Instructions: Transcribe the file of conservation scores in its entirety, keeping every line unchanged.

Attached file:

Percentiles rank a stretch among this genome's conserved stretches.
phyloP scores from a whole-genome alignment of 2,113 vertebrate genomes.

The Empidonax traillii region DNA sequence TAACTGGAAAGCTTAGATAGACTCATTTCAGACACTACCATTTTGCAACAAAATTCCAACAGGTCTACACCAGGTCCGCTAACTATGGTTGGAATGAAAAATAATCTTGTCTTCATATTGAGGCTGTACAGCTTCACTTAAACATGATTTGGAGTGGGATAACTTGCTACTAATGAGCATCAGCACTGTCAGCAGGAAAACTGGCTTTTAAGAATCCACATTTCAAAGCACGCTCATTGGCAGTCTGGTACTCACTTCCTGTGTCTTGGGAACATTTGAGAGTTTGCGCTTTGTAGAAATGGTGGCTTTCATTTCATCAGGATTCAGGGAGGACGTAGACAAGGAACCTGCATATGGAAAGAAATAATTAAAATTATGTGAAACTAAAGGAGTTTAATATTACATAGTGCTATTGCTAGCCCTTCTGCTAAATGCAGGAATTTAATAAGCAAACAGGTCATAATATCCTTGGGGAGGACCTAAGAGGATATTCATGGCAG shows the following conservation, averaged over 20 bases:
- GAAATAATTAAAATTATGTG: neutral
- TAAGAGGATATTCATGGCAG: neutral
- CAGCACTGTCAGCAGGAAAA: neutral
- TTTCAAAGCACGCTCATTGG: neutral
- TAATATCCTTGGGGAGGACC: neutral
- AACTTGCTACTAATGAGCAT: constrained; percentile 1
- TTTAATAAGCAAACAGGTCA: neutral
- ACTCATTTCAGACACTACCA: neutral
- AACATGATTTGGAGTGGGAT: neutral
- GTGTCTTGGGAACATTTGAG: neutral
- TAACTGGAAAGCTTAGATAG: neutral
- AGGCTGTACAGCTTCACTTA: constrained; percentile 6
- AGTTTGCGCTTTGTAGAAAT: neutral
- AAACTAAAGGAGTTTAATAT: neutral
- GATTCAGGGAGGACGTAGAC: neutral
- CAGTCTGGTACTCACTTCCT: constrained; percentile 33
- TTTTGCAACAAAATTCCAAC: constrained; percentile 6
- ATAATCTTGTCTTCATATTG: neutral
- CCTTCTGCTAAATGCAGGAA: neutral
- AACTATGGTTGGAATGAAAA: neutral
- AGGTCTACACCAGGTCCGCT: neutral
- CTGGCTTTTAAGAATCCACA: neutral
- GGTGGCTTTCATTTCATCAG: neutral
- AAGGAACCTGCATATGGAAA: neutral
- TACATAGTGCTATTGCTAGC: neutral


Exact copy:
Percentiles rank a stretch among this genome's conserved stretches.
phyloP scores from a whole-genome alignment of 2,113 vertebrate genomes.

The Empidonax traillii region DNA sequence TAACTGGAAAGCTTAGATAGACTCATTTCAGACACTACCATTTTGCAACAAAATTCCAACAGGTCTACACCAGGTCCGCTAACTATGGTTGGAATGAAAAATAATCTTGTCTTCATATTGAGGCTGTACAGCTTCACTTAAACATGATTTGGAGTGGGATAACTTGCTACTAATGAGCATCAGCACTGTCAGCAGGAAAACTGGCTTTTAAGAATCCACATTTCAAAGCACGCTCATTGGCAGTCTGGTACTCACTTCCTGTGTCTTGGGAACATTTGAGAGTTTGCGCTTTGTAGAAATGGTGGCTTTCATTTCATCAGGATTCAGGGAGGACGTAGACAAGGAACCTGCATATGGAAAGAAATAATTAAAATTATGTGAAACTAAAGGAGTTTAATATTACATAGTGCTATTGCTAGCCCTTCTGCTAAATGCAGGAATTTAATAAGCAAACAGGTCATAATATCCTTGGGGAGGACCTAAGAGGATATTCATGGCAG shows the following conservation, averaged over 20 bases:
- GAAATAATTAAAATTATGTG: neutral
- TAAGAGGATATTCATGGCAG: neutral
- CAGCACTGTCAGCAGGAAAA: neutral
- TTTCAAAGCACGCTCATTGG: neutral
- TAATATCCTTGGGGAGGACC: neutral
- AACTTGCTACTAATGAGCAT: constrained; percentile 1
- TTTAATAAGCAAACAGGTCA: neutral
- ACTCATTTCAGACACTACCA: neutral
- AACATGATTTGGAGTGGGAT: neutral
- GTGTCTTGGGAACATTTGAG: neutral
- TAACTGGAAAGCTTAGATAG: neutral
- AGGCTGTACAGCTTCACTTA: constrained; percentile 6
- AGTTTGCGCTTTGTAGAAAT: neutral
- AAACTAAAGGAGTTTAATAT: neutral
- GATTCAGGGAGGACGTAGAC: neutral
- CAGTCTGGTACTCACTTCCT: constrained; percentile 33
- TTTTGCAACAAAATTCCAAC: constrained; percentile 6
- ATAATCTTGTCTTCATATTG: neutral
- CCTTCTGCTAAATGCAGGAA: neutral
- AACTATGGTTGGAATGAAAA: neutral
- AGGTCTACACCAGGTCCGCT: neutral
- CTGGCTTTTAAGAATCCACA: neutral
- GGTGGCTTTCATTTCATCAG: neutral
- AAGGAACCTGCATATGGAAA: neutral
- TACATAGTGCTATTGCTAGC: neutral